Inconsiderate human development can cause the phenomenon of stormwater pollution due to precipitation which would soak into the earth naturally, but is rerouted by impermeable surfaces. Corvallis receives approximately 40 inches of rain per year, or approximately 3 ft. A 10 square foot section of pavement creates 3 ft x 10 ft2 = 30 cubic feet of stormwater runoff each year. Not only can these flows cause flooding, but stormwater picks up debris, heavy metal contaminants, and other pollutants, escorting them into the nearest surface water. In the case of the OSU Campus, either Oak Creek or Mary’s River, and eventually the Willamette, is the recipient of these fouling agents. This can cause problems for important fish species such as trout salmon, upon which many ecosystem processes such as nutrient cycling depend.

Bioswales are features designed to slow the flow of water, decreasing the magnitude of surge events caused by the lack of permeable surfaces, allowing sediments to drop out, heavy metals to bind to soil particles, and water to cool. The OSU Campus hosts numerous bioswales which have been designed to intercept stormwater runoff from parking lots, roofs, and other impervious surfaces. However, these bioswales often experience invasion by plant species such as Himalayan Blackberry.

photo-one_-bioswale-graphicThe Sustainability Office hosts regular work parties to remove invasive species from bioswales and other important areas such as solar arrays to the ensure the functioning of these critical features. Following in suit, the Student Sustainability Initiative (SSI) is hiring a Sustainable Landscape Intern to host work parties throughout winter term and into the Spring. They will be responsible for identifying sites requiring maintenance, plan forlogistics such as the acquisition of tools, and then to work with the SSI’s marketing team to get people to these events.

Another project taking place is the installation of a new garden over at Avery Lodge on the Western Edge of Campus on 11th and Madison. The Human Services Resource Center (HSRC), housed in Avery Lodge, provides services to both students and community members experiencing homelessness, as well as financial or food insecurity. A food pantry is run from this building twice a month, which is partially supplied by produce grown by volunteers and staff of the Student Sustainability Initiative. The HSRC has expanded and has moved from Snell Hall to this newly renovated, beautiful building, carrying along with it around 4,000 feet of garden space. The Student Sustainability Initiative is working with University Housing and Dining Services, as well as the Permaculture Design Certification Course, to design and create this space. A cover crop has been planted, and students recently applied copious amounts of leaf mulch and compost to the site for soil building purposes.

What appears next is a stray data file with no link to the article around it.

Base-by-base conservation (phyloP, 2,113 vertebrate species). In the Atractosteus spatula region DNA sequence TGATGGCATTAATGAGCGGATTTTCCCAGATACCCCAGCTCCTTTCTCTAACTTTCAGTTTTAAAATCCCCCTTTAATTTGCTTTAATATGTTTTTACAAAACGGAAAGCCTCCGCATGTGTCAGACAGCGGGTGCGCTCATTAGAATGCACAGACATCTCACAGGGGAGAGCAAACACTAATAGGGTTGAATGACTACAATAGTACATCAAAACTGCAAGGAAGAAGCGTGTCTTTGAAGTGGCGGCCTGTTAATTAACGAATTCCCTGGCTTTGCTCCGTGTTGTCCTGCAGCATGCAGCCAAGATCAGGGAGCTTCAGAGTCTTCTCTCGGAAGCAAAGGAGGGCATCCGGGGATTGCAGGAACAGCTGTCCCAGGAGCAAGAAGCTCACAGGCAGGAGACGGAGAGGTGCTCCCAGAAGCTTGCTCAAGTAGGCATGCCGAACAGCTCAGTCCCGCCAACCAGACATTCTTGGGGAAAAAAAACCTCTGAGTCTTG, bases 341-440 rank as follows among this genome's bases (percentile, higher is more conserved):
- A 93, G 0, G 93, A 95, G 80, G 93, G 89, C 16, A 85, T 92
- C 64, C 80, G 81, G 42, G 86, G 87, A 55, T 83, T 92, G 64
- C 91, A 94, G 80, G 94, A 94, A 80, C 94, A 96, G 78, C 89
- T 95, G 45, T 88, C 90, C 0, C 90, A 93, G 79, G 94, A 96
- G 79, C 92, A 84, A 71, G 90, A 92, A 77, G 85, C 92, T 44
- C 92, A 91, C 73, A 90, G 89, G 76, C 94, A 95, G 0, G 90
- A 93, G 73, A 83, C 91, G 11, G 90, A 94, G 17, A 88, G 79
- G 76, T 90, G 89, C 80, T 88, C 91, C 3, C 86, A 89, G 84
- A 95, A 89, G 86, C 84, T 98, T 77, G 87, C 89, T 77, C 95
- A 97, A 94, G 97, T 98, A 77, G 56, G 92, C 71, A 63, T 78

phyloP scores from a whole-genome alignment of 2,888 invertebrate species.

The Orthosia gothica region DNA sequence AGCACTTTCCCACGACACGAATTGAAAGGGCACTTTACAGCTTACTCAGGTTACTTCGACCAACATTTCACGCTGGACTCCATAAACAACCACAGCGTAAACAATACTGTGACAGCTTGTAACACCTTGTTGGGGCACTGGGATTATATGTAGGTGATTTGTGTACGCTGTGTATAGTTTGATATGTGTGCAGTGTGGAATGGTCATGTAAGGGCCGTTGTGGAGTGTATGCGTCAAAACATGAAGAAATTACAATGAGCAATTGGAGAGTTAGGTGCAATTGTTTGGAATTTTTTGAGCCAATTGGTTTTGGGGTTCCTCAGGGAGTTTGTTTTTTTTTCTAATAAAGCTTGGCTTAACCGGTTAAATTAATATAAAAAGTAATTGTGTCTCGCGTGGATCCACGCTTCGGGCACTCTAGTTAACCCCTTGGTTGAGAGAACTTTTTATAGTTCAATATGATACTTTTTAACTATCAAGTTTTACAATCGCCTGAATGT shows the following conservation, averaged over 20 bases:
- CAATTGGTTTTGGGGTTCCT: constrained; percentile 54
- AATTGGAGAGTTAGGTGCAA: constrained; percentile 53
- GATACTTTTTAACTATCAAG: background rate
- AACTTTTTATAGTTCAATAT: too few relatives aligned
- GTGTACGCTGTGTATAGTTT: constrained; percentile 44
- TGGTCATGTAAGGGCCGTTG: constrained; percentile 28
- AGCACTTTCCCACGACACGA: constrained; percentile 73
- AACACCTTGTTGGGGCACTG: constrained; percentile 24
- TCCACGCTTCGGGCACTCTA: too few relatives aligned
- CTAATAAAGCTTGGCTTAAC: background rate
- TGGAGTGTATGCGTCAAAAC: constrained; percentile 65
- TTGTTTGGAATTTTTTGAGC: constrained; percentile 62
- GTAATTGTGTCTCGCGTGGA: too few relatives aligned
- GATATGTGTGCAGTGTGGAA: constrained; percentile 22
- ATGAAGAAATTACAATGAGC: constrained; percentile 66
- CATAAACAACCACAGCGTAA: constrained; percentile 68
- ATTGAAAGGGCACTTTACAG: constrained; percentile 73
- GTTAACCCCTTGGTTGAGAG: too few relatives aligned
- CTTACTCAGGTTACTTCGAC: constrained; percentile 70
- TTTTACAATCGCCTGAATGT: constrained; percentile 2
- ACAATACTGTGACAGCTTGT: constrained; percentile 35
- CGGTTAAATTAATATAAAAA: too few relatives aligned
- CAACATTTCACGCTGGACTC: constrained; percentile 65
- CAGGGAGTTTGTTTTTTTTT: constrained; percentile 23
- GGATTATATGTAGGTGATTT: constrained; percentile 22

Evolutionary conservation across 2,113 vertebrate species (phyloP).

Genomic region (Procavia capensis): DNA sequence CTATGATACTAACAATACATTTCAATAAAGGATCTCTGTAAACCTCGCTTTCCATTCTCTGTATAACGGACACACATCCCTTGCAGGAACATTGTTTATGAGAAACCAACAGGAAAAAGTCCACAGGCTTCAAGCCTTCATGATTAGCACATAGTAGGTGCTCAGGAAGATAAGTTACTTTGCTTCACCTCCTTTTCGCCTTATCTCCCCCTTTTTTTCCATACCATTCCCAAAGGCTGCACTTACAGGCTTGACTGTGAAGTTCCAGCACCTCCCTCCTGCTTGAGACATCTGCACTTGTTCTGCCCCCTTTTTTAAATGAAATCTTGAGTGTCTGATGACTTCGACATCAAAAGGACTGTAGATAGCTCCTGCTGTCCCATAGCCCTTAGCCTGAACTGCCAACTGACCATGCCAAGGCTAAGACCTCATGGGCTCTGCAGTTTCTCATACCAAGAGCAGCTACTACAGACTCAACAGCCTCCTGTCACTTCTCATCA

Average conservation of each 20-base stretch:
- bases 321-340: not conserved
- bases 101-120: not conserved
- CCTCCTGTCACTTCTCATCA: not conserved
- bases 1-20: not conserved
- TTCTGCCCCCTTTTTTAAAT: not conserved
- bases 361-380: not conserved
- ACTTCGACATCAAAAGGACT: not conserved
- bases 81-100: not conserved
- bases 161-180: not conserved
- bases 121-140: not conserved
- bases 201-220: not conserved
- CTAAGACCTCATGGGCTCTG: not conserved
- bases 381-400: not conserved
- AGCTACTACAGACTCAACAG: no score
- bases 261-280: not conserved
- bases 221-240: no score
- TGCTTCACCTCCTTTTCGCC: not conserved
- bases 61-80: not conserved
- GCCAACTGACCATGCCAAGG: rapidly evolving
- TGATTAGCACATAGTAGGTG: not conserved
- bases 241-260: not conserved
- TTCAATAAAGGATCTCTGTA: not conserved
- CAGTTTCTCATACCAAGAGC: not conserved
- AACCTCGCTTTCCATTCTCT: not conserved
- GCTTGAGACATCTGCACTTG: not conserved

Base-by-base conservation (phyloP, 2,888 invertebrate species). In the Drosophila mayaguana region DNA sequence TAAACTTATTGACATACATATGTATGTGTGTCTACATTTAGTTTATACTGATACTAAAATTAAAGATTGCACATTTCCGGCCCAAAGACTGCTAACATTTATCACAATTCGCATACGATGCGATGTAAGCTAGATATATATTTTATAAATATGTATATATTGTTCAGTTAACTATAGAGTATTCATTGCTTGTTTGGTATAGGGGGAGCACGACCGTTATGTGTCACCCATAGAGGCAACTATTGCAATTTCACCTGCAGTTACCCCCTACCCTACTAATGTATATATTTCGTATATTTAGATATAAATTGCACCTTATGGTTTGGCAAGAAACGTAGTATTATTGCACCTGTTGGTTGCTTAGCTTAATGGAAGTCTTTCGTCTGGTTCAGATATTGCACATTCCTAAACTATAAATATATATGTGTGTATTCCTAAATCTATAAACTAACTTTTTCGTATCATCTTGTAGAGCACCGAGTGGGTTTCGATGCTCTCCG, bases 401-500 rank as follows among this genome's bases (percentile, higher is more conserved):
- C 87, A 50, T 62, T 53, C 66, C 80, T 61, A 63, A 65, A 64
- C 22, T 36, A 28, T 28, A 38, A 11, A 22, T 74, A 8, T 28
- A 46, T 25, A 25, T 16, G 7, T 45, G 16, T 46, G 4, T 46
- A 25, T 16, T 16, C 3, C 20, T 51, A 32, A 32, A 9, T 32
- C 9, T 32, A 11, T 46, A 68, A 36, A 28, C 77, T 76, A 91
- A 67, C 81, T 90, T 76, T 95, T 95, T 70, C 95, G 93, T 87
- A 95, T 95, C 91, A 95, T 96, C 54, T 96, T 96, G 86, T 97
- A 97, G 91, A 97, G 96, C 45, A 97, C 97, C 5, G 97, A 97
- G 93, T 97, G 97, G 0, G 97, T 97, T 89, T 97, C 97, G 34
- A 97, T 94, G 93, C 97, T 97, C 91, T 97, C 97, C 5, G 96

This is just a snippet of the exciting things that the SSI has the pleasure of taking part in. If you would like to get involved, email Micco at ssi.lab.organizer@oregonstate.edu

Oregon Drive Less Connect Challenge

November 17th, 2016

The Oregon Drive Less Connect Challenge ran from Oct 1-Oct 15 and the results are in! In just 15 days, thousands of Oregonians succeeded in finding alternative transportation to work, school errands and more.

dlc

Here is our collective impact:

TOTAL PARTICIPANTS: 4,797 Oregonians.

TRIPS LOGGED: 91,628 trips.

NON-DRIVE ALONE MILES*: 819,525 miles!!

POUNDS OF CO2 REDUCED: 530,436 lbs

GAS SAVINGS: $93,947.

*These miles include bike, bus, train, carpool, vanpool, walking trips, and teleworking.

Be sure to visit Drive Less Connect’s Website to find a biking partner, a carpool buddy or track your trips and savings for more inspiration!

Pedal Corvallis Outreach Ambassador: Now Hiring!

November 4th, 2016

Remember a few months ago our exciting announcement that Corvallis now has a bikeshare program? Now there is a wonderful opportunity to become involved. Pedal Corvallis is now hiring for an outreach ambassador.pedal